The Green Party is deeply concerned about the widening income gap and the steadily increasing numbers of people trapped in the low-wage economy – workers, especially our young, who are struggling to survive with part-time, non-standard precarious employment.  In the last year, part-time jobs accounted for 80% of net job creation. The bottom 40% of those employed has been losing ground since the early 1980s.  In the last 10 years, this bottom 40% has taken home on average about 12% of all income.  

In contrast, income gains go disproportionately to the higher earners. The top 10% of earners increased their income share from 34% in 1982 to 42.5% in 2007.  The top 1% accounted for one-third of all income growth from 1997 - 2007.  Many CEOs have stock options that are considered capital gains, which means that 50% of these options go untaxed.  High-income earners benefit most from sheltering significant untaxed capital gains on their principal residences and, in the absence of an inheritance tax such as the one used in Canada in the early post-WW2 period, they simply pass much of their wealth on untaxed to succeeding generations. These are not the Canadians who need a tax break.A good way to begin a root-and-branch review of the tax code would be to establish a parliamentary committee dedicated to the project which would start work immediately after the next election. The Green Party supports eliminating a wide array of tax expenditures that serve narrow partisan purposes. These do not help low- or middle-income Canadians to keep more of their earnings. Instead, the boutique micro tax credits introduced since 2006 for everything from children’s music classes to workers’ tools, benefit only persons with income over $50,000 who would have made these types of purchases anyway.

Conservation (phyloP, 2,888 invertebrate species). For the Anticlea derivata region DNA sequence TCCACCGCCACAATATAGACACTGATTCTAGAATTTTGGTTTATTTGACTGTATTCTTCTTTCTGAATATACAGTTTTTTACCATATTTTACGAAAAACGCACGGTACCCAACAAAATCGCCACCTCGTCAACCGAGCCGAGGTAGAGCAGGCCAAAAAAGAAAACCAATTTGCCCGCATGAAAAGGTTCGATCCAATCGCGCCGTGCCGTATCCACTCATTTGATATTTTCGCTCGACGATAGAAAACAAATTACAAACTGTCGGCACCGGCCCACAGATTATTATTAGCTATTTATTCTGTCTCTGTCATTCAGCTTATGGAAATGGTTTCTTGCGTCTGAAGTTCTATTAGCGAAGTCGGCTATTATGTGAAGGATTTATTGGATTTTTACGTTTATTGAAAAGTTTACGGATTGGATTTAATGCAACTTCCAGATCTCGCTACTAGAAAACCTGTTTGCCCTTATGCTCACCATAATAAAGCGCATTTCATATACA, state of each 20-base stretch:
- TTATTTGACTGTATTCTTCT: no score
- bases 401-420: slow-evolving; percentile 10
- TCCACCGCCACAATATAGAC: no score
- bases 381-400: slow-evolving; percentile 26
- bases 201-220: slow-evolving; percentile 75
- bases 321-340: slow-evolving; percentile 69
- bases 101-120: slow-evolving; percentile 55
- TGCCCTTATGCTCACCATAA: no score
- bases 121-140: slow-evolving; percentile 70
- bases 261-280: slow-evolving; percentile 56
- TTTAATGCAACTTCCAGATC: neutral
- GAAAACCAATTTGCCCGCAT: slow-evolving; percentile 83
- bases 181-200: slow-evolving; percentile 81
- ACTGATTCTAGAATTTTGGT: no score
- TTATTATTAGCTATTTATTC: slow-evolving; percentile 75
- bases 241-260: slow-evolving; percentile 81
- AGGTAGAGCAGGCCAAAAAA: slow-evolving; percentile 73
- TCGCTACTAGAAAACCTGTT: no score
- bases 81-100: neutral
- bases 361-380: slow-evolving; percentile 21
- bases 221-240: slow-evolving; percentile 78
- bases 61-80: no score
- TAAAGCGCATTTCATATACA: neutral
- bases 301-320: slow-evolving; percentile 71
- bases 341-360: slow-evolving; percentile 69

Similarly, the income splitting permitted between parents of children under age 18, recently implemented by the Harper administration, disproportionately benefits a single-earner two-parent family earning over $120,000 which receives 32% of the benefit. About 52% of the benefits goes to two-parent families earning between $60,000 and $120,000. Only 17% goes to two-parent households earning less than $60,000. Nothing goes to the low-income Canadians who pay no taxes, or to single parent families. Likewise, the taxable Universal Child Care Benefit (now set at $160 a month for each child under age 6 and at $60 a month for each child aged 6-18), disproportionately benefits parents who do not even claim child care expenses and does nothing to expand affordable child care.  The Green Party will eliminate income splitting and the UCCB.

In contrast, Tax Free Savings Accounts (TFSAs) are useful. The existing annual deposit limit of $5500 for tax emption, indexed for inflation, makes it a savings vehicle accessible to all Canadians.  Over 90% of Canadians would be able to shelter their annual savings with this limit. But the Harper Conservatives’ decision in Budget 2015 to increase the annual limit to $10,000 means that TFSAs become more of a vehicle for wealthier Canadians to shelter their income, than a means to help people to save for retirement or other exigencies. Over time, this increased limit will regressively erode the federal government’s revenue base by billions of dollars. The TFSA limit should remain at $5500.

The Working Income Tax Benefit (WITB), which is supposed to help Canadians in low-paying jobs, also needs reform and expansion. The WITB is a refundable tax credit like the Goods and Services (GST) credit, which means that individuals can claim it and are entitled to a payment from the government even if they have no tax liability (as long as their working income is at least $3000.) The WITB is an increasingly important provision in light of the projections that, at least in the foreseeable future, more and more jobs will regrettably be lower-paid and lower-skilled.2  Currently, a single person working at a fast-food outlet for minimum wage and making $343 a week, or less than $18,000 a year, earns too much to be eligible for the WITB.  However, if he or she is less productive and reduces his or her hours by half, he or she will not only receive the WITB, but will also retain provincial benefits for the working poor such as prescription drug coverage. Clearly such individuals are better off working fewer hours.